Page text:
Our groups were picked by our Enneagram types to represent different personalities and leadership styles. Those of us who were idealists were glad to have some Enthusiasts who are the cheerleaders and promoters in groups. We also had Innovators who brought creativity into the mix, achievers who will make sure the work gets done, and we were very glad to have peacemakers who could help us through group conflict. In my group, we spent 8 months trying to work with a non-profit agency that was nearing collapse and the Executive Director is leaving, so I project was dead in the water. Fortunately one of our members was an enthusiast, who found another agency with a similar mission and cheered us on to switch, and we were back in business.
Now I want to give this personality inventory to everyone in church, because I am already speculating about each of your types anyway, which could help us affirm each other’s gifts and better understand how to work together. Paul’s point is these different styles and abilities are truly manifestations of the Holy Spirit. The Holy Spirit is not just moments of dramatic ecstasy, or incredibly charismatic people who outshine everyone else. Rather, God’s spirit most often works through the personalities and experiences of who we are. God is most fully present when we engage together, and weave together our varying gifts. In this way, the Holy Spirit creates and renews the church.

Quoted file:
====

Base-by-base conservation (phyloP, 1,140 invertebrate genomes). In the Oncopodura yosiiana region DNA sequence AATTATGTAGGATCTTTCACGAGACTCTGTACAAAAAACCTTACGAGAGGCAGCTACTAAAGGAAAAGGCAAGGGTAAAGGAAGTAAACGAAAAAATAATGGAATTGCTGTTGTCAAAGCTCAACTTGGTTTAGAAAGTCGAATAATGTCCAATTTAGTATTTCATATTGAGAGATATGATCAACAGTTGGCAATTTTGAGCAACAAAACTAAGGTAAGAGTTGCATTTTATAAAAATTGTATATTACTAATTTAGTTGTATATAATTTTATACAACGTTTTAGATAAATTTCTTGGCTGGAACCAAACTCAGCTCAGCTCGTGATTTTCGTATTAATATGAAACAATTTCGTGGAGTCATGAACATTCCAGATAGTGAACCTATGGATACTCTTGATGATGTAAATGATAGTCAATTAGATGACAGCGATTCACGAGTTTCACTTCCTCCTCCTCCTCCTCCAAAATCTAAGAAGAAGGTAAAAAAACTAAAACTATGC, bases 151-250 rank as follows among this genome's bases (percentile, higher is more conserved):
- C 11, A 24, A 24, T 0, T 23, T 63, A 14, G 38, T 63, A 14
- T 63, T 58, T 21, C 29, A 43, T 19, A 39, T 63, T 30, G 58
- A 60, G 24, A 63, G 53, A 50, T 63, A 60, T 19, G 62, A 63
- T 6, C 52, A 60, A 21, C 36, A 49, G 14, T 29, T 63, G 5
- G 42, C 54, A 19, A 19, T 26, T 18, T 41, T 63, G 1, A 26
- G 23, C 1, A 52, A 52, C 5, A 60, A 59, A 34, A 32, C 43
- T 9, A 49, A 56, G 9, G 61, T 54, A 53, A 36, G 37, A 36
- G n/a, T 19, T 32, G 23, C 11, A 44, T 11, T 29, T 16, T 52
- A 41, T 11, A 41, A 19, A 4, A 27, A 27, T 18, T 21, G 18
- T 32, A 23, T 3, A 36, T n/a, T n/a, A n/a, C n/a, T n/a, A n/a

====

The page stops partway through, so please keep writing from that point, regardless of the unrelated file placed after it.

I think this chapter in Paul’s letter to the Corinthians is the most important text to keep in mind for the next year in the life of the church. We have a new ministry, Common Ground, that is launching now and will be bringing in new people to both of our worship services, and each person who participates will change the church in some way, bringing their own unique manifestation of the Holy Spirit among us. And First Churches will change them, there is also a unique gift and spirit that comes from 350 years of church community, a cloud of witnesses that makes this church what it is. This is God’s vineyard, and we are poised for the next harvest and making some new wine, while also continuing to enjoy the vintages of our past labors.